Virginia Officials, Hidden Figures Author Join NASA in Honoring Legacy of Famed Mathematician; Live on NASA Television

Posted in Articles, Live Events, Media Archive, United States, Virginia, Women on 2017-09-22 15:48Z by Steven

Virginia Officials, Hidden Figures Author Join NASA in Honoring Legacy of Famed Mathematician; Live on NASA Television

National Aeronautics and Space Administration
NASA Langley
Media Advisory M17-105

Karen Northon
Headquarters, Washington, D.C.
202-358-1540

Mike Finneran
Langley Research Center, Hampton, Virginia
757-864-6110

2017-09-07


The Katherine G. Johnson Computational Research Facility at NASA’s Langley Research Center in Hampton, Virginia.
Credits: NASA

U.S. Sen. Mark Warner, Virginia Governor Terry McAuliffe, and author Margot Lee Shetterly are among the dignitaries honoring Katherine Johnson, former NASA employee and central character of the book and movie Hidden Figures, at 1 p.m. [EDT] Sept. 22 at NASA’s Langley Research Center in Hampton, Virginia.

They will join Hampton Mayor Donnie Tuck and Langley Center Director David Bowles in cutting the ribbon to officially open the center’s new Katherine G. Johnson Computational Research Facility, a state-of-the-art lab for innovative research and development supporting NASA’s exploration missions.

The event will air live on NASA Television and the agency’s website. Media wishing to attend must contact Michael Finneran of the Langley communications office at 757-864-6110 or michael.p.finneran@nasa.gov.

Johnson, 99, will attend and participate in photo opportunities, but will not be available for interviews. A prerecorded message from her will be aired during the ceremony and a statement will be read.

Johnson was a “human computer” at Langley who calculated trajectories for America’s first spaceflights in the 1960s. The retired mathematician was awarded the Presidential Medal of Freedom, the nation’s highest civilian honor, in 2015. Her contributions and those of other NASA African-American human computers are chronicled in the 2016 movie Hidden Figures, based on Lee-Shetterly’s book of the same name. She worked at Langley from 1953 until she retired in 1986.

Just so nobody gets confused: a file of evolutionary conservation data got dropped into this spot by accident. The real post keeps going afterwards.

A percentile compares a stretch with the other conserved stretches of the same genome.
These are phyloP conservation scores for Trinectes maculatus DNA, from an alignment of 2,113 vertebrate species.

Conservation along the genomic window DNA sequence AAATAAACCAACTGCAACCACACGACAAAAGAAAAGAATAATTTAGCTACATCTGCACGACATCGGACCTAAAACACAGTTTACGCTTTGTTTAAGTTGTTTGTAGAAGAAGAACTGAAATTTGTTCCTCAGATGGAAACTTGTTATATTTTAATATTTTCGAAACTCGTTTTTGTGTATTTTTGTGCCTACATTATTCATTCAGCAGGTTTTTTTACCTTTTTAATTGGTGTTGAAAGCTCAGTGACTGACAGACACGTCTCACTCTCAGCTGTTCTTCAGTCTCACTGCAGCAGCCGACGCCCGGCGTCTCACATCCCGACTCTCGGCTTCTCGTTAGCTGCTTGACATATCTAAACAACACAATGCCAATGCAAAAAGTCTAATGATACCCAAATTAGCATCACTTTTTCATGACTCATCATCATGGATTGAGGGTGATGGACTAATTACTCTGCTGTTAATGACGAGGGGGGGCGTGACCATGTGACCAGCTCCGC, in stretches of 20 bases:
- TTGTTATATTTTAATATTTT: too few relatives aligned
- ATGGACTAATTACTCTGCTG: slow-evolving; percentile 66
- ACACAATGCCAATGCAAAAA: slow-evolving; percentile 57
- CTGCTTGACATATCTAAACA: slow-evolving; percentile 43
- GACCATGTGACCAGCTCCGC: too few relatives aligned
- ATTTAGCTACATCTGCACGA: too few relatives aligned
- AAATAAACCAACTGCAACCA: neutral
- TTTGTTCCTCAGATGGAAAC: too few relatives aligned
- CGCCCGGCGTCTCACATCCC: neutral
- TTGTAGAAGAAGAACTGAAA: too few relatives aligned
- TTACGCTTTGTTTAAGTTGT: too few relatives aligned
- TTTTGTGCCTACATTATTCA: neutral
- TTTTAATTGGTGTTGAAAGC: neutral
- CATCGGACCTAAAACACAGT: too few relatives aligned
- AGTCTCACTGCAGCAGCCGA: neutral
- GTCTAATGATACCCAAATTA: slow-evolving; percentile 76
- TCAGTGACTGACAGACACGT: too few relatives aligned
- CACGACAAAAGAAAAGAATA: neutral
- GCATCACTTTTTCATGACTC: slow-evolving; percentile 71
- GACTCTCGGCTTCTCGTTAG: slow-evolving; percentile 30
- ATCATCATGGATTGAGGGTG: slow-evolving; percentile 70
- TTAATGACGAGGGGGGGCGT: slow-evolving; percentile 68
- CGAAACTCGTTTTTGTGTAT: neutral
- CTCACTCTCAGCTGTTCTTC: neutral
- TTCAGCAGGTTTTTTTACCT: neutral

For more about Johnson, visit: https://www.nasa.gov/content/katherine-johnson-biography

The Katherine G. Johnson Computational Research Facility (CRF) is a $23-million, 37,000-square-foot, energy efficient structure that consolidates five Langley data centers and more than 30 server rooms. The facility will enhance NASA’s efforts in modeling and simulation, big data, and analysis. Much of the work now done by wind tunnels eventually will be performed by computers like those at the CRF.

For more information about Langley Research Center, visit: https://www.nasa.gov/langley

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Thomas and Sally

Posted in Arts, Forthcoming Media, History, Live Events, Slavery, United States on 2017-08-12 22:09Z by Steven

Thomas and Sally

Marin Theater Company
Mill Valley, California
September 28-October 22 (2017) | World Premiere

By Thomas Bradshaw

An explosive world premiere by a 2017 PEN Award winner, Thomas and Sally gets up close and personal with founding father Thomas Jefferson and Sally Hemings, the enslaved woman who mothered six of his children. Playwright Thomas Bradshaw takes us behind the scenes—and into the beds—of American history with the Hemings-Jeffersons and the rock stars of the Revolution: Ben Franklin, John & Abigail Adams & the Marquis de Lafayette!

Mr. Bradshaw’s writing has been influenced by the research of many historical experts on the Jefferson and Hemings families, but the world of this play is completely his own:

“Thomas and Sally is a work of historical fiction. You may recognize many of the names in this play, but others are pure invention. History is highly malleable and subject to interpretation. This is my attempt to explore the essence of these characters and the world they lived in. This is a play, and I am playing with history. I hope you enjoy.”